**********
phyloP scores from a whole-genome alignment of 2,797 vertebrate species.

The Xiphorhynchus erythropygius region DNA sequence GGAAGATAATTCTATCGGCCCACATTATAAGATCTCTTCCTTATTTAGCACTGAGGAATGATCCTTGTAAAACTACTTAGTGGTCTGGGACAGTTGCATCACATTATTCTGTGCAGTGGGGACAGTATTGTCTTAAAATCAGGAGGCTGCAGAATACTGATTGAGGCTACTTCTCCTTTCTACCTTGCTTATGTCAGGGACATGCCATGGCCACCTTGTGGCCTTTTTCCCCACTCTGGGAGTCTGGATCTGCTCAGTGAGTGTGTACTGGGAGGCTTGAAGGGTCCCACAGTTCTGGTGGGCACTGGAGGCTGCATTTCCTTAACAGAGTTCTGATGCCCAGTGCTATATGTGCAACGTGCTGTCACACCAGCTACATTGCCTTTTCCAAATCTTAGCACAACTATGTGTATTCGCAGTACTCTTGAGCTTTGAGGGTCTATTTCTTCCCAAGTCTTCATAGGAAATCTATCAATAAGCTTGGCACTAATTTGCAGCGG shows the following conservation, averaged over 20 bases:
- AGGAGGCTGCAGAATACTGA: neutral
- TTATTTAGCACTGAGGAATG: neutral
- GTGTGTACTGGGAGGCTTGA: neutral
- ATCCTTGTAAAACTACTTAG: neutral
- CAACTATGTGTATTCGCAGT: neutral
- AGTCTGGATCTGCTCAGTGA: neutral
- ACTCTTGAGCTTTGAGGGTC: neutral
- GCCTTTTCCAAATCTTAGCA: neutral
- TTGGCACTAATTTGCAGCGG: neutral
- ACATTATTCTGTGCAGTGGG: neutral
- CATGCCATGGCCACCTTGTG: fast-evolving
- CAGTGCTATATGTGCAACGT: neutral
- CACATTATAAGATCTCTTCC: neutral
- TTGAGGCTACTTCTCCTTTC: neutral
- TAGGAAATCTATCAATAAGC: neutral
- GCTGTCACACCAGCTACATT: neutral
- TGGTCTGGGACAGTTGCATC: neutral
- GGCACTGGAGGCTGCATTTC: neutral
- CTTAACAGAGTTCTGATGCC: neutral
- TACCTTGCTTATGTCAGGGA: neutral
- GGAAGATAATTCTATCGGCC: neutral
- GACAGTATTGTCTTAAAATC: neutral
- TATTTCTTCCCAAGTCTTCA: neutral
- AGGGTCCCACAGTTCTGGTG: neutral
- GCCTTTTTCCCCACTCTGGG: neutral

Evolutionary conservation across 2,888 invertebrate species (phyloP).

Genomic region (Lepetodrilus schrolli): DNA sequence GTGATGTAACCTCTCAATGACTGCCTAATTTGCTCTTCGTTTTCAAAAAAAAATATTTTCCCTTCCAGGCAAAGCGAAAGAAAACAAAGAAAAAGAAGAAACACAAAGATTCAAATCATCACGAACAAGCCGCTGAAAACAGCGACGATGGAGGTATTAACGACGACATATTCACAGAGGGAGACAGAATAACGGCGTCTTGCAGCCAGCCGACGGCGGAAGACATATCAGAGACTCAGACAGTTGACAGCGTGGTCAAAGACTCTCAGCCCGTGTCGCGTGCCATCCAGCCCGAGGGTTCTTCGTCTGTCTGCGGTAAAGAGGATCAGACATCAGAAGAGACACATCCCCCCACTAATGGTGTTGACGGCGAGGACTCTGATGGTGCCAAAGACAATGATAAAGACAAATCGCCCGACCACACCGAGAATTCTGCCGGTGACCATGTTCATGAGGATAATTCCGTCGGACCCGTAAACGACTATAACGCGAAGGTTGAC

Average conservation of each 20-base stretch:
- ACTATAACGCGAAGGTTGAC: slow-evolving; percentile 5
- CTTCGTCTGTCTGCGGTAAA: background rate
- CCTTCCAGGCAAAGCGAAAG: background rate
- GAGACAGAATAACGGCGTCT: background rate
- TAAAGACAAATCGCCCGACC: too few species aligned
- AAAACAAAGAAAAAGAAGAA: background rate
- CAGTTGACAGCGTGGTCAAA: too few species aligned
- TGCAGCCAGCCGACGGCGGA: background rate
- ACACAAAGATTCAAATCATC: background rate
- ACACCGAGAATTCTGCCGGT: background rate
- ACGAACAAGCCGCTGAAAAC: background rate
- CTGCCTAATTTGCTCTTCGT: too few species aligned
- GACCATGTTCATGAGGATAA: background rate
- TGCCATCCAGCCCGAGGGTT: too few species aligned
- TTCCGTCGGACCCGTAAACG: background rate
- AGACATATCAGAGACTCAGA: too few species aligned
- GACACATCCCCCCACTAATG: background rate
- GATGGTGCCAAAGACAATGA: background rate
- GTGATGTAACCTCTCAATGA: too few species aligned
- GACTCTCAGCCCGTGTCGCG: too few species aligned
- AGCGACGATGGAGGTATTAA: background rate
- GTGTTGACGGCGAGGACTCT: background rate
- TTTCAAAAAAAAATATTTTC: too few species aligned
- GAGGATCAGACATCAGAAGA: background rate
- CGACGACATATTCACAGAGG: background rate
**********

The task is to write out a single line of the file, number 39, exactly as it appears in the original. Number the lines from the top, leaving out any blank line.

- ACACAAAGATTCAAATCATC: background rate